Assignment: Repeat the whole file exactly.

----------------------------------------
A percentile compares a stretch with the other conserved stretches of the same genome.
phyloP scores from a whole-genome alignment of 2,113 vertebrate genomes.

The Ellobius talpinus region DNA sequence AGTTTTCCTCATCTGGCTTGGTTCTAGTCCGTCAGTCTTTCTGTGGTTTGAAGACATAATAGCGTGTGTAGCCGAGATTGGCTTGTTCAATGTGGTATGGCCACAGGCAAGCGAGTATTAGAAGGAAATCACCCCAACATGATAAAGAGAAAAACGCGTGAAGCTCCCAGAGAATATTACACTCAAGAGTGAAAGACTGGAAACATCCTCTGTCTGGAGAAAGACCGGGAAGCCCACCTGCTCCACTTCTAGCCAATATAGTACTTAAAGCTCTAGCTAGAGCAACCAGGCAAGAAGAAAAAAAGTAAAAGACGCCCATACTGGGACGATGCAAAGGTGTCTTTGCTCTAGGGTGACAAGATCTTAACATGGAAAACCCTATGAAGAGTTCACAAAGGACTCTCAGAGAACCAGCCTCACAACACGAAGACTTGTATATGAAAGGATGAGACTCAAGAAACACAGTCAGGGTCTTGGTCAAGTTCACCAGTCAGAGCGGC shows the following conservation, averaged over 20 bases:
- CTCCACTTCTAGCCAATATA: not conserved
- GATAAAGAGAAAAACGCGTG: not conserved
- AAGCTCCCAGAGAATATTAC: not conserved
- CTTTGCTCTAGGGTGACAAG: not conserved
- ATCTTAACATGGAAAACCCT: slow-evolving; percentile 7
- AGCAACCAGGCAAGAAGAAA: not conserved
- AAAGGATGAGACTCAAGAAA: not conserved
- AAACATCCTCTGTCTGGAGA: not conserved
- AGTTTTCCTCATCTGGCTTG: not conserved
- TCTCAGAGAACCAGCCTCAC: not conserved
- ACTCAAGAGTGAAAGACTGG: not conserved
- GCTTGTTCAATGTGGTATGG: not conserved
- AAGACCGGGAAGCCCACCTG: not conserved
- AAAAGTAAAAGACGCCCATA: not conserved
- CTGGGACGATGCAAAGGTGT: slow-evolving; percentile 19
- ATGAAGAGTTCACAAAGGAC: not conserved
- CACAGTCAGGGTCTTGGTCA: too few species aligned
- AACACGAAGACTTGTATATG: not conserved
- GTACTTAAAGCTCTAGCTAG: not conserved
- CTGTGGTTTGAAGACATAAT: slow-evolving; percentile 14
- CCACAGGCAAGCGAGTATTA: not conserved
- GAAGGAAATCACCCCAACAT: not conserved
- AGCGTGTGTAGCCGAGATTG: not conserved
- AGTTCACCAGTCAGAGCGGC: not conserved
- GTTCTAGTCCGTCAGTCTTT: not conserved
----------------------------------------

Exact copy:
A percentile compares a stretch with the other conserved stretches of the same genome.
phyloP scores from a whole-genome alignment of 2,113 vertebrate genomes.

The Ellobius talpinus region DNA sequence AGTTTTCCTCATCTGGCTTGGTTCTAGTCCGTCAGTCTTTCTGTGGTTTGAAGACATAATAGCGTGTGTAGCCGAGATTGGCTTGTTCAATGTGGTATGGCCACAGGCAAGCGAGTATTAGAAGGAAATCACCCCAACATGATAAAGAGAAAAACGCGTGAAGCTCCCAGAGAATATTACACTCAAGAGTGAAAGACTGGAAACATCCTCTGTCTGGAGAAAGACCGGGAAGCCCACCTGCTCCACTTCTAGCCAATATAGTACTTAAAGCTCTAGCTAGAGCAACCAGGCAAGAAGAAAAAAAGTAAAAGACGCCCATACTGGGACGATGCAAAGGTGTCTTTGCTCTAGGGTGACAAGATCTTAACATGGAAAACCCTATGAAGAGTTCACAAAGGACTCTCAGAGAACCAGCCTCACAACACGAAGACTTGTATATGAAAGGATGAGACTCAAGAAACACAGTCAGGGTCTTGGTCAAGTTCACCAGTCAGAGCGGC shows the following conservation, averaged over 20 bases:
- CTCCACTTCTAGCCAATATA: not conserved
- GATAAAGAGAAAAACGCGTG: not conserved
- AAGCTCCCAGAGAATATTAC: not conserved
- CTTTGCTCTAGGGTGACAAG: not conserved
- ATCTTAACATGGAAAACCCT: slow-evolving; percentile 7
- AGCAACCAGGCAAGAAGAAA: not conserved
- AAAGGATGAGACTCAAGAAA: not conserved
- AAACATCCTCTGTCTGGAGA: not conserved
- AGTTTTCCTCATCTGGCTTG: not conserved
- TCTCAGAGAACCAGCCTCAC: not conserved
- ACTCAAGAGTGAAAGACTGG: not conserved
- GCTTGTTCAATGTGGTATGG: not conserved
- AAGACCGGGAAGCCCACCTG: not conserved
- AAAAGTAAAAGACGCCCATA: not conserved
- CTGGGACGATGCAAAGGTGT: slow-evolving; percentile 19
- ATGAAGAGTTCACAAAGGAC: not conserved
- CACAGTCAGGGTCTTGGTCA: too few species aligned
- AACACGAAGACTTGTATATG: not conserved
- GTACTTAAAGCTCTAGCTAG: not conserved
- CTGTGGTTTGAAGACATAAT: slow-evolving; percentile 14
- CCACAGGCAAGCGAGTATTA: not conserved
- GAAGGAAATCACCCCAACAT: not conserved
- AGCGTGTGTAGCCGAGATTG: not conserved
- AGTTCACCAGTCAGAGCGGC: not conserved
- GTTCTAGTCCGTCAGTCTTT: not conserved